The tree outside the window taps very gently on the pane ... I want to think quietly, calmly, spaciously, never to be interpreted, never to have to rise from my chair, to slip easily from one thing another, without any sense of hostility, or obstacle. I want to sink deeper and deeper, away from the surface, with is hard separate facts. To steady myself, let me catch hold of the first idea that passes ...

Signed: Virginia Woolf, and me.

Friday, 6 May 2022

The woman in the dunes, Kobo Abe

Up at the pond, reading Woman in the dunes by Kobo Abe, and, a while before I've finished, the book comes back already in the series of stances, defences you need in the face of moving sand. You have to read according to the philosophy of sand and holes. An entomologist, Niki Jumpei, finds himself trapped in a house with a woman, unnamed, who spends all night shovelling sand, to protect her house and the village. The rope ladder he descended when he first arrived, looking for somewhere to stay for the night, is removed. He's a prisoner who must shovel sand at the bottom of a shifting dune.

Up at the pond I sing the song of the sands. A leaf with new life propels itself along the bottom of the pond. A caddis fly larva wrapped in a hawthorn leaf moves through the pond forest. 

I'm turning Japanese I really think so.

A story set in sand is a philosophy, like Camus or Kafka, you can read it anywhere and in any order. The ground, the walls, shift constantly. Find a sand dune up at the pond. Spit out sand. Bathe your sand fever. Take a short dip. Check the tadpoles. Plan your escape. Fail again. Fail better. Dance an internal tango of the sand dune and the pond.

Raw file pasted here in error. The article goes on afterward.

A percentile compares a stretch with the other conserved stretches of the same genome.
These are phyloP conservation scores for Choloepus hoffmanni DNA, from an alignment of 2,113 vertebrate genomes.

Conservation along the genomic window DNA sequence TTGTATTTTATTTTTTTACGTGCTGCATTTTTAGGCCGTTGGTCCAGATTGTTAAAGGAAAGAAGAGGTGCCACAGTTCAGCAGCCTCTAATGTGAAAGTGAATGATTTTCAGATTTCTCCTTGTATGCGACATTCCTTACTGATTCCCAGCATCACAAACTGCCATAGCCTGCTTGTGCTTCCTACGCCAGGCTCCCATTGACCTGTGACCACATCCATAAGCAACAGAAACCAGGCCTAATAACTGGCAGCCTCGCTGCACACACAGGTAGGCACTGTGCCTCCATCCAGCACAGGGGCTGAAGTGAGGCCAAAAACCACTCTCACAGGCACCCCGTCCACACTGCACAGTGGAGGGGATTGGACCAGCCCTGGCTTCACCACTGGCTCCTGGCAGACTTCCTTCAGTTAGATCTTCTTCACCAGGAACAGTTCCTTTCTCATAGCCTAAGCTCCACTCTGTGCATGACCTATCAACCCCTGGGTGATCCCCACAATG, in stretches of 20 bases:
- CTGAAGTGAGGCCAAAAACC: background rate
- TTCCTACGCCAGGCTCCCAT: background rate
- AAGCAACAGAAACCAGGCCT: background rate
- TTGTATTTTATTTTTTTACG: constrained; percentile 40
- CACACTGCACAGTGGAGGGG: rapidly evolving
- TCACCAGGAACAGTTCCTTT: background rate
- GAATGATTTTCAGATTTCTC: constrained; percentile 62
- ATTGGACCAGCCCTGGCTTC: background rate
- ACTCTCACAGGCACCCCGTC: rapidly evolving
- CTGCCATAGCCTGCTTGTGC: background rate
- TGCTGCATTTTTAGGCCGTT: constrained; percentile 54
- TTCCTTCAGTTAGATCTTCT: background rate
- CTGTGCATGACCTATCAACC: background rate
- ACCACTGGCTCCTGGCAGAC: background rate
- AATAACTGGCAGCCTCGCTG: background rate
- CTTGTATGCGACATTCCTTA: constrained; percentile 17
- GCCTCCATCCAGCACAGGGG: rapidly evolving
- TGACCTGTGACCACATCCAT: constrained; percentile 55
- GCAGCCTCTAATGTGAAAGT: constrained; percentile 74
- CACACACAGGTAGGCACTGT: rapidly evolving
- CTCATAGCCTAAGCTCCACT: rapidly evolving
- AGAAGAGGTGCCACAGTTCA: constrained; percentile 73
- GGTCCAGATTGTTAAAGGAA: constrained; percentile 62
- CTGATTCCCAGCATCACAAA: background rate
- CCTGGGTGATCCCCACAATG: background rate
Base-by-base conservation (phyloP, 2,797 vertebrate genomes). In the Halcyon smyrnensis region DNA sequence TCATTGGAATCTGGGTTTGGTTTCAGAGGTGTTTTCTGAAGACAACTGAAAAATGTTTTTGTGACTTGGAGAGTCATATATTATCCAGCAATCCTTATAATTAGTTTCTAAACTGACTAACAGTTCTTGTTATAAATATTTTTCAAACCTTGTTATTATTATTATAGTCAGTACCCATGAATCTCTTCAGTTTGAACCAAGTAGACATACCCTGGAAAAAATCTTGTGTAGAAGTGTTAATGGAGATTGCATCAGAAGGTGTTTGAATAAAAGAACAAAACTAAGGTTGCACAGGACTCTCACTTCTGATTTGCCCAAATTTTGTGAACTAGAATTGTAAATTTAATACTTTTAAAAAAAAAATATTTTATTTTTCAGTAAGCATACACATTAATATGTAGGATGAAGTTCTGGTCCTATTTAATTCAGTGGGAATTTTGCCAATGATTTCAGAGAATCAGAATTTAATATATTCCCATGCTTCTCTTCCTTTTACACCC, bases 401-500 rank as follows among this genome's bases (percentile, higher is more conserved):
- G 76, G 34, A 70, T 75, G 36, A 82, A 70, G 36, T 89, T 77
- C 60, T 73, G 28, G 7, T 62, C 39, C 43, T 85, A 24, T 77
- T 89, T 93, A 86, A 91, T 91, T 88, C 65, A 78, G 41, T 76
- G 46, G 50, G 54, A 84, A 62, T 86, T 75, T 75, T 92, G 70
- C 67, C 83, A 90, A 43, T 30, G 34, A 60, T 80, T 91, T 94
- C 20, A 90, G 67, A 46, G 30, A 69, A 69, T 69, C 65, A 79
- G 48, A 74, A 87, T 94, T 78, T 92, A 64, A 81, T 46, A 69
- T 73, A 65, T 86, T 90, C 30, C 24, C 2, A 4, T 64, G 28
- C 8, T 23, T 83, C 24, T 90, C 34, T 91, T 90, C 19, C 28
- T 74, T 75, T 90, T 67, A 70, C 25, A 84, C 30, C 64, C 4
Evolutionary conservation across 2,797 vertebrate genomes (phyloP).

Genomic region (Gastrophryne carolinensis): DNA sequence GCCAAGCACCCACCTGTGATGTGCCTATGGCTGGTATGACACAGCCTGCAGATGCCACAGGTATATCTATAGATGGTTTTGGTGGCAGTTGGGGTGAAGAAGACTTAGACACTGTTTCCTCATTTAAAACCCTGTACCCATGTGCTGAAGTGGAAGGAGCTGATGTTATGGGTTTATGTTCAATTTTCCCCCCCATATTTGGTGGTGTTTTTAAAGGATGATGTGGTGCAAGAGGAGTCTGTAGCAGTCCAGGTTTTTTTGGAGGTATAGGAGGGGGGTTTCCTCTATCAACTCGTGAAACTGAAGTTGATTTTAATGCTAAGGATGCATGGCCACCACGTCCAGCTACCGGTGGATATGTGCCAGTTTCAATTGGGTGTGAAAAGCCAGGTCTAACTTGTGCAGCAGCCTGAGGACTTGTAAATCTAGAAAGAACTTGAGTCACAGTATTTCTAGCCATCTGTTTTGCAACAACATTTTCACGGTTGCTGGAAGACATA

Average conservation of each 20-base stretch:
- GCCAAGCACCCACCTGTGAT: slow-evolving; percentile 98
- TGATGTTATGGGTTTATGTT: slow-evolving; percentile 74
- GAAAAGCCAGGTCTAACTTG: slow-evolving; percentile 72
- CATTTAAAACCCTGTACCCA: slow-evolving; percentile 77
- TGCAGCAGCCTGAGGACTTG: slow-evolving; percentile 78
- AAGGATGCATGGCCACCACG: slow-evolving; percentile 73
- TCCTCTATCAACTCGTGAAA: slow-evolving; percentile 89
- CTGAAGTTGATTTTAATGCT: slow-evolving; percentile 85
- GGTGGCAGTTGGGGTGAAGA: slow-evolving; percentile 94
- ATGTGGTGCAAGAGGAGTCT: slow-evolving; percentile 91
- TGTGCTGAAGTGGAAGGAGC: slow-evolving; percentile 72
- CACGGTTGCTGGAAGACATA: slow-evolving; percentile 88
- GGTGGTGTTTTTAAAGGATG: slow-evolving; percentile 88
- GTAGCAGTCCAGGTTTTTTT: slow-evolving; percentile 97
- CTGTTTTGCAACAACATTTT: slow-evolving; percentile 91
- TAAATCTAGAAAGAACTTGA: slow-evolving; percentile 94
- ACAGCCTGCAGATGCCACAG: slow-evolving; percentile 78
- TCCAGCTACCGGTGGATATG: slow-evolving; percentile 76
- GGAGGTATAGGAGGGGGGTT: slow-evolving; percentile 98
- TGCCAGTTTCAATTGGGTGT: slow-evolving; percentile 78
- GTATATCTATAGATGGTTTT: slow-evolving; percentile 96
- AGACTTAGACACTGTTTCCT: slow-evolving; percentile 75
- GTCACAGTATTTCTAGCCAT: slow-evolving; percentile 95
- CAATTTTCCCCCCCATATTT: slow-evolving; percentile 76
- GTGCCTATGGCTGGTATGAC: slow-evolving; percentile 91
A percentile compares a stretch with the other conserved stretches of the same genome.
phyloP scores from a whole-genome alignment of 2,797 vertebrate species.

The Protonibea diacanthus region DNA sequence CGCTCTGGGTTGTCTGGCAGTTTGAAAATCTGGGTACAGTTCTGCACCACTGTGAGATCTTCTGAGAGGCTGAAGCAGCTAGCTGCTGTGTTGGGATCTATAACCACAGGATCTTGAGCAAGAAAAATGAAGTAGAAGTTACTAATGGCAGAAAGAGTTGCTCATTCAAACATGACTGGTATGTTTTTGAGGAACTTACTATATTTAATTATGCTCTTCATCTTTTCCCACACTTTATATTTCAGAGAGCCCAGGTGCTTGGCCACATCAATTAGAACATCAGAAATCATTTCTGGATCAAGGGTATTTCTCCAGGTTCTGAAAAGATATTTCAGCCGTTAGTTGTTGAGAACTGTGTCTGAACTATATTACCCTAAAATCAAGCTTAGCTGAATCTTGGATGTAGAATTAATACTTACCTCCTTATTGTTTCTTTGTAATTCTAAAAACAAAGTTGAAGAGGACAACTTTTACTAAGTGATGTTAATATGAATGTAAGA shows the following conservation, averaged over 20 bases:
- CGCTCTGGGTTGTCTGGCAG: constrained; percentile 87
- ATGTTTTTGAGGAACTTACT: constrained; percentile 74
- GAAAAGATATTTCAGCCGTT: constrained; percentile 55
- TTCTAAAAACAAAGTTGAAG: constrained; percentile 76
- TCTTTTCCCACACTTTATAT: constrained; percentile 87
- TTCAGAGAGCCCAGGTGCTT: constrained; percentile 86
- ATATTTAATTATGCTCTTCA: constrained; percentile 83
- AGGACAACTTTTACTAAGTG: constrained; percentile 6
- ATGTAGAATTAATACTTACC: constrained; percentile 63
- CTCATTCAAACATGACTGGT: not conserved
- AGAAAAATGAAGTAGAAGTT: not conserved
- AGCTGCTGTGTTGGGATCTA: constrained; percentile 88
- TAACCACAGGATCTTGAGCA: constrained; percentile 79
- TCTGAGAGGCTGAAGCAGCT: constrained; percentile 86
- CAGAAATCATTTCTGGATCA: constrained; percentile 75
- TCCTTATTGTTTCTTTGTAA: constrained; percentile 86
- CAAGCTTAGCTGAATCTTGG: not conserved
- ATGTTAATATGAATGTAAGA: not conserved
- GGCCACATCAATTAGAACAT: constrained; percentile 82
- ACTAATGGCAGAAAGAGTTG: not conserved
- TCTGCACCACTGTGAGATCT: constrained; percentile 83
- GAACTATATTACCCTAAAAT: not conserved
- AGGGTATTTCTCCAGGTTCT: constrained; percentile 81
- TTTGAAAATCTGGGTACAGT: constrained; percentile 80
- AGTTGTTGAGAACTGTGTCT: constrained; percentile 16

Around page 183 a piece of paper fell out of my new-last-week copy, published by Penguin Modern Classics, with a message:

Life itself is the Supreme Guru; be attentive to its lesson and obedient to its commands. Monday JUNE 1st.

Is there someone who goes around bookshops inserting short texts into random volumes? Now there's an idea. From Woman in the dunes I could select my texts. Less supreme guru, more sand. More down to earth eternity. For example:

The beauty of sand, in other words, belonged to death. It was the beauty of death that ran through the magnificence of its ruins and its great power of destruction.

Or:

Sand not only flows, but this very flow is the sand. 

Or:
You yourself become sand. You see with the eyes of the sand. Once you're dead you don't have to worry about dying any more. 
I saw the film of Woman in the dunes when I was twenty, the grain of the film the sand of its subject, the erotics of sand, the dampness at the heart of the desert, on the edge of town. A one way ticket to the blues. Escape is the same as staying put, once you've found fresh water deep in the sand. When the rope ladder is let down again, he doesn't escape.

Only the man who obstinately hangs on to a round-trip ticket can hum with real sorrow a song of the one-way ticket.

Wednesday, 27 April 2022

The Illiterate, Agota Kristof

The start of The Illiterate by Agota Kristof fits my case.

I read. It is like a disease. I read everything that comes to hand, everything that meets my glance: newspapers, schoolbooks, posters, bits of paper found on the street, recipes, children's books. Everything in print.

Growing up I read the back of the cornflakes packet, the fru grain tin, insects in the long grass, the back of my hand.

I am four years old. The war has just begun.

 How do you become a writer? she asks. 

First of all, naturally, you must write. Then, you must continue to write. Even when it doesn't interest anyone.

A slim book in the Spring is worth double. Birch are in their early green. The dark night of the soul is over. 

If ever.

There's room in a spare tale for all of us. Reading Agota Kristof makes me write as she does. There are a thousand entrances on every page. We can all settle in with our own bare bones.